Ballard-Locks-iStock_000020098186_FullThe Hiram M. Chittenden Locks located in Ballard provide a link for boats between the saltwater of the Puget Sound and the fresh water of the Ship Canal connecting to Lake Union and Lake Washington. The Hiram M. Chittenden Locks, often called the Ballard Locks, link salty Puget Sound with the fresh waters of Salmon Bay, Lake Union, Portage Bay and Lake Washington. Both tourists and locals enjoy watching the parade of sailboats, motorboats, tugs, barges and yachts passing through. Pass a sunny day watching boats of all shapes and sizes come into the locks, and the water level is adjusted to allow their safe passage to the lake or sound.

Stop by the fish ladder, built to allow salmon to pass between fresh and salt water. Glass panels make it possible to view the fish as they navigate their way through the ladder, adjusting to different levels of salt each step of the way. Occasionally, a clever sea lion will hang out, waiting for his next meal. For the historically-minded among you, the locks’ official name is, “Hiram M. Chittenden Locks,” and was built in 1911 so that coal and timber could be easily transported by boat.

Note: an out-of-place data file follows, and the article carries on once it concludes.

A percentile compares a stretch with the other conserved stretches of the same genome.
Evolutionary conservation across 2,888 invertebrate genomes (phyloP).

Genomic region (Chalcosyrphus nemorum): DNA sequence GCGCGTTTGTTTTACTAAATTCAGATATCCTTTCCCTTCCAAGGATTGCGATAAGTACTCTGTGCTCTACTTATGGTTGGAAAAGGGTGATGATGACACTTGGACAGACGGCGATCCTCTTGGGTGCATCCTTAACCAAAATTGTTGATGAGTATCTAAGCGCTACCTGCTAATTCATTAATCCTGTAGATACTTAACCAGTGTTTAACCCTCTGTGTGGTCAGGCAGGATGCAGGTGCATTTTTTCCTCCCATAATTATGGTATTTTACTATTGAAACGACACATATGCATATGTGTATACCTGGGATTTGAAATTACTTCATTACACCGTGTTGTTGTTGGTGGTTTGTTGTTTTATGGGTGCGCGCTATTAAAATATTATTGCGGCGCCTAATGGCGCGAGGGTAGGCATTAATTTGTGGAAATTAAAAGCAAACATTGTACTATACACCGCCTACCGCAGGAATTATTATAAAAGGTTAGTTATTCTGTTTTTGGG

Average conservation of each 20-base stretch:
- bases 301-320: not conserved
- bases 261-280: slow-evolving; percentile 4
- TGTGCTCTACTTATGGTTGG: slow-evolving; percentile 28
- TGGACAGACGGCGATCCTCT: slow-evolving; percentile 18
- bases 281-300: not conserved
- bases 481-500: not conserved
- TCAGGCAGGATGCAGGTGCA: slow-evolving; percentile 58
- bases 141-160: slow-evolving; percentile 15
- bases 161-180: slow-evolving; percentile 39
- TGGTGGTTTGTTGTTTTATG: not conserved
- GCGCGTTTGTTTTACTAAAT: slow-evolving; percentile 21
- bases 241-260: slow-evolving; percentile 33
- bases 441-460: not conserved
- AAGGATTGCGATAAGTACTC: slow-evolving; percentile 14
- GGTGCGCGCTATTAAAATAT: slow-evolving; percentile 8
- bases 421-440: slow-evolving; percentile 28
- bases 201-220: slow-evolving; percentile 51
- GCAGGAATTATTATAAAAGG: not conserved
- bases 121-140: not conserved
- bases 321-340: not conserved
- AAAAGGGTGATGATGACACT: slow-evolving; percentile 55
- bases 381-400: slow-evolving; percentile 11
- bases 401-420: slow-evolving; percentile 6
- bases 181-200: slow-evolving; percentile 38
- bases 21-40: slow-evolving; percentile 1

Seattle‘s “Hidden Treasure” – The beauty of Greenwood is in its contrasts. It’s a kind of old-fangled neighborhood with a trendy edge, a place where coffee shops mix with espresso bars, where young families live among senior citizens. In Greenwood, it is still possible to buy a little bungalow on a quiet street without breaking the bank, or open a small business with little more than a dream and watch it thrive in the shadow of chains and superstores. This is a community that comes together for block parties and tree plantings, for holiday caroling and Seafair parades, a neighborhood that is redefining itself as a destination for arts and antique hounds who patronize the growing number of shops, galleries and cafes along the main drags.